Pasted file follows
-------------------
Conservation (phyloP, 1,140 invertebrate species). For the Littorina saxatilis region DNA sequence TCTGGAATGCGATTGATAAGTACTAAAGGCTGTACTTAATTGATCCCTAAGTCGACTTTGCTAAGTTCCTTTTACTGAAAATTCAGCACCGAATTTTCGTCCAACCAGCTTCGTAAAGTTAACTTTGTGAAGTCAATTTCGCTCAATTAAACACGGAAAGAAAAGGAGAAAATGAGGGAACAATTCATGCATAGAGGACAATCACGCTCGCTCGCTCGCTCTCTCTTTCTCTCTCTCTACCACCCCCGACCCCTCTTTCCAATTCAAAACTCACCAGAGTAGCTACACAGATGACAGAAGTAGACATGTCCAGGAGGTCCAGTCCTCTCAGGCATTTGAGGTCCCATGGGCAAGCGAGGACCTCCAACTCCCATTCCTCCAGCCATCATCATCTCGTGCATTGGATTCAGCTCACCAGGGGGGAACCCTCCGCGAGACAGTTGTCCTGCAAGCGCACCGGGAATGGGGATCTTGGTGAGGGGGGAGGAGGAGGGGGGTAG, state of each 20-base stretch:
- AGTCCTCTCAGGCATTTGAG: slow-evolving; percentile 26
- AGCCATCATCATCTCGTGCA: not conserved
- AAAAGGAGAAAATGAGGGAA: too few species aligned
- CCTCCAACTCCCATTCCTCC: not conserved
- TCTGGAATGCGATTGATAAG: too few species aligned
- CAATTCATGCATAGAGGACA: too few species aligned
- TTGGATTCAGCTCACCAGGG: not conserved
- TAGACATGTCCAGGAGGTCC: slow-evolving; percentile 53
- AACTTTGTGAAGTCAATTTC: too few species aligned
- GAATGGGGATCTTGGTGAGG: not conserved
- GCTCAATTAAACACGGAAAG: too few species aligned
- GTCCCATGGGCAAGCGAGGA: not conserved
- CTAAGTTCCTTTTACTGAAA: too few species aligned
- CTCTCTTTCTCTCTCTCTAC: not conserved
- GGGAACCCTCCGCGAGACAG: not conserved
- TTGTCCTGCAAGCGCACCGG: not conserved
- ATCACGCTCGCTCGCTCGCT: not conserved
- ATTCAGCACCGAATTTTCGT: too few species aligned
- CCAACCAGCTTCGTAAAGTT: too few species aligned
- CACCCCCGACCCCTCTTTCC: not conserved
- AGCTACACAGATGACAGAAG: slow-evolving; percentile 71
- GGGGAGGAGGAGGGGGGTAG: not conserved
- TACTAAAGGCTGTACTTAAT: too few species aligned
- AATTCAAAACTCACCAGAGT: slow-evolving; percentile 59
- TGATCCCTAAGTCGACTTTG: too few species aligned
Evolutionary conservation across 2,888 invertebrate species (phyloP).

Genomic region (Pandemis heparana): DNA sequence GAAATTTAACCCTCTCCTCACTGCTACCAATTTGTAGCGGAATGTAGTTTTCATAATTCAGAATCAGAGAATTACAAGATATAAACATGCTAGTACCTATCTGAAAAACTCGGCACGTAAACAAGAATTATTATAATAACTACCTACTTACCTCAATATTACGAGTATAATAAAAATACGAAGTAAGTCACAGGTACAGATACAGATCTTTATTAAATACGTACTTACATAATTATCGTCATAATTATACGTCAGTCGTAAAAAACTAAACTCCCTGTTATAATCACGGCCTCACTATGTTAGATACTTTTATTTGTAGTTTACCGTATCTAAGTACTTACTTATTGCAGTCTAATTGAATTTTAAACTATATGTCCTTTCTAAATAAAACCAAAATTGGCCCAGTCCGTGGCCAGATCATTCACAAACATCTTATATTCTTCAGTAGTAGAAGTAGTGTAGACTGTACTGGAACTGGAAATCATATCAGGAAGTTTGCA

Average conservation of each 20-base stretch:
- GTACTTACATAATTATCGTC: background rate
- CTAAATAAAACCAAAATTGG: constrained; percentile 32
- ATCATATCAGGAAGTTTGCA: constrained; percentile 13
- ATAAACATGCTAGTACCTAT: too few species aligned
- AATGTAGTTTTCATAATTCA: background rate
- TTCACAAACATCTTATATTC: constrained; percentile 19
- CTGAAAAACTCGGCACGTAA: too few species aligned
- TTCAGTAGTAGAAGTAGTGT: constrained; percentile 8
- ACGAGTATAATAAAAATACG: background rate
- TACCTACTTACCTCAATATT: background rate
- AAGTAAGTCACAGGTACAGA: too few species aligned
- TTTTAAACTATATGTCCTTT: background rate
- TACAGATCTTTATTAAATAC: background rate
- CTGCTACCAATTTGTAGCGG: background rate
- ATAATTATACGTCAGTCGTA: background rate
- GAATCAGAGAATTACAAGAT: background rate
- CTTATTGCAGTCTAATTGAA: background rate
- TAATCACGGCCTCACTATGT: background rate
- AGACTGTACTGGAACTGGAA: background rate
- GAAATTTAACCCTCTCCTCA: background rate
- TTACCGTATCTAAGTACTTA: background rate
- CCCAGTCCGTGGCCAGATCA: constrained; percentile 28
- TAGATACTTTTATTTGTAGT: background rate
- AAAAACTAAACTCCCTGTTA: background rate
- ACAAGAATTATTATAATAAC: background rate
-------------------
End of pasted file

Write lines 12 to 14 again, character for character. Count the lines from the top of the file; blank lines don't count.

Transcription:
- GCTCAATTAAACACGGAAAG: too few species aligned
- GTCCCATGGGCAAGCGAGGA: not conserved
- CTAAGTTCCTTTTACTGAAA: too few species aligned